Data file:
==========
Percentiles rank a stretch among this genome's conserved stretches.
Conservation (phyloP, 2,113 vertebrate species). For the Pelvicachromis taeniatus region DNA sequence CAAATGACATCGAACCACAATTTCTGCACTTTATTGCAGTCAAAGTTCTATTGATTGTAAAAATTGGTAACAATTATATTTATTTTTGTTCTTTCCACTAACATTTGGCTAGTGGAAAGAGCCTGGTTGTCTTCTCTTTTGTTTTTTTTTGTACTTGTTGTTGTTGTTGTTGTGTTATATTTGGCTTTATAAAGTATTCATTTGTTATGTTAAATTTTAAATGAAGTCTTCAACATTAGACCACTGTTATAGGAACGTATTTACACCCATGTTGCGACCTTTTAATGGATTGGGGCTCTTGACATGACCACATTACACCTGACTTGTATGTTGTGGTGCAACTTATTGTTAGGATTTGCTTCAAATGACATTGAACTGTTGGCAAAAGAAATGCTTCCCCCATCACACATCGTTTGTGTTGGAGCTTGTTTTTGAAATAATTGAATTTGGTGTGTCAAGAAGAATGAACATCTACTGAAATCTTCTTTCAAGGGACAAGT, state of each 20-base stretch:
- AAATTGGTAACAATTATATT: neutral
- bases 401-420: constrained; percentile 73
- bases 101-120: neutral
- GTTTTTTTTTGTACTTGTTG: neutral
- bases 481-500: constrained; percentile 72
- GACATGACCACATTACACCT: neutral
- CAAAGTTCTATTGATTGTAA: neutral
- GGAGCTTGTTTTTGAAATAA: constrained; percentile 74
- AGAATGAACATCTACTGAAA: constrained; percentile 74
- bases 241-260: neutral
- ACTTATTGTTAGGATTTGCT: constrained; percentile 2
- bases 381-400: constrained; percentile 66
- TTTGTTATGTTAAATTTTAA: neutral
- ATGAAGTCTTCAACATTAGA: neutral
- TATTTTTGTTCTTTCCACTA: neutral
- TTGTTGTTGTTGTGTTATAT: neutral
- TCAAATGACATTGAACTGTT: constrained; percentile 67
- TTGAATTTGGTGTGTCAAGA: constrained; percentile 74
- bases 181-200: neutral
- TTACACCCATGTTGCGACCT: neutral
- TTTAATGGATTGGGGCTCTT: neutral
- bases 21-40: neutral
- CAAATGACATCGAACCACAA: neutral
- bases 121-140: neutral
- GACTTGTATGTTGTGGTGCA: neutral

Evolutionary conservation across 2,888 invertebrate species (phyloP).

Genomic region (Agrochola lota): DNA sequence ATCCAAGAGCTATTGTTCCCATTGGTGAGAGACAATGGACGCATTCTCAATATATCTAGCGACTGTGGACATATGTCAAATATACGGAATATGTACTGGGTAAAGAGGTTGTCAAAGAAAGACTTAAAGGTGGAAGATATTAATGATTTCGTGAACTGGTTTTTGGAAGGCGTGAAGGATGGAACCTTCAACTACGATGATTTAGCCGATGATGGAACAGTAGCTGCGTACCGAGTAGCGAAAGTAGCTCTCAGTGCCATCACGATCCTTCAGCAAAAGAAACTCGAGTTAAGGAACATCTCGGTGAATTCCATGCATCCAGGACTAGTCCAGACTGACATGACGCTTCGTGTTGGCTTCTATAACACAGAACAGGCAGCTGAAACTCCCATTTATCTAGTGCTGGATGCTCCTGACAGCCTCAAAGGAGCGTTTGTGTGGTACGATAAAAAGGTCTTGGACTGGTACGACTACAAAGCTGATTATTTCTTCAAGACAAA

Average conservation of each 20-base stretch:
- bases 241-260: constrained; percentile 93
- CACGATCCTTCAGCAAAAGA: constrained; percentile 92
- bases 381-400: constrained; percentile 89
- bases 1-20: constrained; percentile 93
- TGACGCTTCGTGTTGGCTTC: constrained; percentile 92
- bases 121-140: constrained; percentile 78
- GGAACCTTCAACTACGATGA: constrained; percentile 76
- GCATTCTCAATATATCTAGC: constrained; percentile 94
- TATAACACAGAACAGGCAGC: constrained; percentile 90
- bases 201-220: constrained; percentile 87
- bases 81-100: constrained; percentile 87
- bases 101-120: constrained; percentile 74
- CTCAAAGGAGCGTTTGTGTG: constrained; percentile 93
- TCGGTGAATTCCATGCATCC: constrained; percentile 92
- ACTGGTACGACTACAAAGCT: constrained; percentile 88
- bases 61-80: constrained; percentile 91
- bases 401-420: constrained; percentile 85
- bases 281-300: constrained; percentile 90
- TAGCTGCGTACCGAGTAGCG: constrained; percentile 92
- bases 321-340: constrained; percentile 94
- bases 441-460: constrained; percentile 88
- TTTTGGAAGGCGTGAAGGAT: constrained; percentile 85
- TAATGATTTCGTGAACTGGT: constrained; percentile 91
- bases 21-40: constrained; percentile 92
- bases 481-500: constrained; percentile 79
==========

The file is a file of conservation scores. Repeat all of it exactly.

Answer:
Percentiles rank a stretch among this genome's conserved stretches.
Conservation (phyloP, 2,113 vertebrate species). For the Pelvicachromis taeniatus region DNA sequence CAAATGACATCGAACCACAATTTCTGCACTTTATTGCAGTCAAAGTTCTATTGATTGTAAAAATTGGTAACAATTATATTTATTTTTGTTCTTTCCACTAACATTTGGCTAGTGGAAAGAGCCTGGTTGTCTTCTCTTTTGTTTTTTTTTGTACTTGTTGTTGTTGTTGTTGTGTTATATTTGGCTTTATAAAGTATTCATTTGTTATGTTAAATTTTAAATGAAGTCTTCAACATTAGACCACTGTTATAGGAACGTATTTACACCCATGTTGCGACCTTTTAATGGATTGGGGCTCTTGACATGACCACATTACACCTGACTTGTATGTTGTGGTGCAACTTATTGTTAGGATTTGCTTCAAATGACATTGAACTGTTGGCAAAAGAAATGCTTCCCCCATCACACATCGTTTGTGTTGGAGCTTGTTTTTGAAATAATTGAATTTGGTGTGTCAAGAAGAATGAACATCTACTGAAATCTTCTTTCAAGGGACAAGT, state of each 20-base stretch:
- AAATTGGTAACAATTATATT: neutral
- bases 401-420: constrained; percentile 73
- bases 101-120: neutral
- GTTTTTTTTTGTACTTGTTG: neutral
- bases 481-500: constrained; percentile 72
- GACATGACCACATTACACCT: neutral
- CAAAGTTCTATTGATTGTAA: neutral
- GGAGCTTGTTTTTGAAATAA: constrained; percentile 74
- AGAATGAACATCTACTGAAA: constrained; percentile 74
- bases 241-260: neutral
- ACTTATTGTTAGGATTTGCT: constrained; percentile 2
- bases 381-400: constrained; percentile 66
- TTTGTTATGTTAAATTTTAA: neutral
- ATGAAGTCTTCAACATTAGA: neutral
- TATTTTTGTTCTTTCCACTA: neutral
- TTGTTGTTGTTGTGTTATAT: neutral
- TCAAATGACATTGAACTGTT: constrained; percentile 67
- TTGAATTTGGTGTGTCAAGA: constrained; percentile 74
- bases 181-200: neutral
- TTACACCCATGTTGCGACCT: neutral
- TTTAATGGATTGGGGCTCTT: neutral
- bases 21-40: neutral
- CAAATGACATCGAACCACAA: neutral
- bases 121-140: neutral
- GACTTGTATGTTGTGGTGCA: neutral

Evolutionary conservation across 2,888 invertebrate species (phyloP).

Genomic region (Agrochola lota): DNA sequence ATCCAAGAGCTATTGTTCCCATTGGTGAGAGACAATGGACGCATTCTCAATATATCTAGCGACTGTGGACATATGTCAAATATACGGAATATGTACTGGGTAAAGAGGTTGTCAAAGAAAGACTTAAAGGTGGAAGATATTAATGATTTCGTGAACTGGTTTTTGGAAGGCGTGAAGGATGGAACCTTCAACTACGATGATTTAGCCGATGATGGAACAGTAGCTGCGTACCGAGTAGCGAAAGTAGCTCTCAGTGCCATCACGATCCTTCAGCAAAAGAAACTCGAGTTAAGGAACATCTCGGTGAATTCCATGCATCCAGGACTAGTCCAGACTGACATGACGCTTCGTGTTGGCTTCTATAACACAGAACAGGCAGCTGAAACTCCCATTTATCTAGTGCTGGATGCTCCTGACAGCCTCAAAGGAGCGTTTGTGTGGTACGATAAAAAGGTCTTGGACTGGTACGACTACAAAGCTGATTATTTCTTCAAGACAAA

Average conservation of each 20-base stretch:
- bases 241-260: constrained; percentile 93
- CACGATCCTTCAGCAAAAGA: constrained; percentile 92
- bases 381-400: constrained; percentile 89
- bases 1-20: constrained; percentile 93
- TGACGCTTCGTGTTGGCTTC: constrained; percentile 92
- bases 121-140: constrained; percentile 78
- GGAACCTTCAACTACGATGA: constrained; percentile 76
- GCATTCTCAATATATCTAGC: constrained; percentile 94
- TATAACACAGAACAGGCAGC: constrained; percentile 90
- bases 201-220: constrained; percentile 87
- bases 81-100: constrained; percentile 87
- bases 101-120: constrained; percentile 74
- CTCAAAGGAGCGTTTGTGTG: constrained; percentile 93
- TCGGTGAATTCCATGCATCC: constrained; percentile 92
- ACTGGTACGACTACAAAGCT: constrained; percentile 88
- bases 61-80: constrained; percentile 91
- bases 401-420: constrained; percentile 85
- bases 281-300: constrained; percentile 90
- TAGCTGCGTACCGAGTAGCG: constrained; percentile 92
- bases 321-340: constrained; percentile 94
- bases 441-460: constrained; percentile 88
- TTTTGGAAGGCGTGAAGGAT: constrained; percentile 85
- TAATGATTTCGTGAACTGGT: constrained; percentile 91
- bases 21-40: constrained; percentile 92
- bases 481-500: constrained; percentile 79